return np.array([ 

k 

for k, (i, j) in enumerate(zip(distance_matrix.row, distance_matrix.col)) 

if _we_want(i, j) or _we_want(j, i) 

]) 

 

 

def _make_metatree(graph, links_to_delete): 

"""Make a tree of the components of 'graph' that are 

disconnected by deleting 'links'. The values of 

the returned tree are indices of edges in 'graph' 

that connect components. 

""" 

# Partition the graph into disconnected components 

dl = partial(np.delete, obj=links_to_delete) 

partitioned_graph = scipy.sparse.coo_matrix( 

(dl(graph.data), (dl(graph.row), dl(graph.col))) 

) 

# Construct the "metagraph", where each component is reduced to 

# a single node, and a representative (smallest) edge is chosen 

# among the edges that connected the components in the original graph. 

ncc, labels = csgraph.connected_components(partitioned_graph) 

metagraph = scipy.sparse.dok_matrix((ncc, ncc), int) 

for k in links_to_delete:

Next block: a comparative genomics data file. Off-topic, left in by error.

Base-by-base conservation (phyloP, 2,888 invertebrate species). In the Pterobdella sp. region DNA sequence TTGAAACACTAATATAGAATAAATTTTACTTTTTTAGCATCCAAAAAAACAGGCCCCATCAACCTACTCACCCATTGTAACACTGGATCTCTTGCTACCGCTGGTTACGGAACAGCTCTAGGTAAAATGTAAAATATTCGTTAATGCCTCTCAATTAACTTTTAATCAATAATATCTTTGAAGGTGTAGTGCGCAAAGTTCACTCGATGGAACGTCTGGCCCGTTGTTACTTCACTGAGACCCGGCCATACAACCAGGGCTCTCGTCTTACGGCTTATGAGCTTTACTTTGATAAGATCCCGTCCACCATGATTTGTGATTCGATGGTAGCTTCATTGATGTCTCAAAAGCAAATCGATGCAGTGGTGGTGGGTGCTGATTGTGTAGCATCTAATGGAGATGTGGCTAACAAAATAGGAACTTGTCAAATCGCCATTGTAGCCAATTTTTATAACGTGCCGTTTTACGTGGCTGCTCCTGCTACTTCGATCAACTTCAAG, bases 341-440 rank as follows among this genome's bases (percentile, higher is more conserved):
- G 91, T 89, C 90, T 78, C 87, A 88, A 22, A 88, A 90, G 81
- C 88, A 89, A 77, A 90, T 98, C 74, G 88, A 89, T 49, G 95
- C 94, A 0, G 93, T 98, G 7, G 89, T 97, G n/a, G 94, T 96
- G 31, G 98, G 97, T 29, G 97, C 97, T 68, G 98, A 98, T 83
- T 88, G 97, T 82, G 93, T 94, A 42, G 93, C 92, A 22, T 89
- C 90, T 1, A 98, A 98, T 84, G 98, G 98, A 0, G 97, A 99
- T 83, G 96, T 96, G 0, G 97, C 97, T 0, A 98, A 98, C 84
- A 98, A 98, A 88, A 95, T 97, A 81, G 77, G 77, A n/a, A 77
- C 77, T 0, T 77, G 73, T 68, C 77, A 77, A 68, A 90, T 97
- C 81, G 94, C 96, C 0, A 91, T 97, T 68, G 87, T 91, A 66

i, j = labels[graph.row[k]], labels[graph.col[k]] 

if i == j: 

continue # Discard loop edges 

# Add a representative (smallest) edge from each graph component. 

if graph.data[k] < metagraph.get((i, j), np.inf): 

metagraph[i, j] = k 

metagraph[j, i] = k 

 

return csgraph.minimum_spanning_tree(metagraph).astype(int) 

 

 

def _spanning_tree_composite(distance_matrix, which_patch): 

"""Find a spanning tree for a composite system. 

 

We cannot use a simple minimum-distance spanning tree because 

we have the additional constraint that all links with at least 

one end in a lead patch have their gauge fixed. See the notes 

for details. 

 

Parameters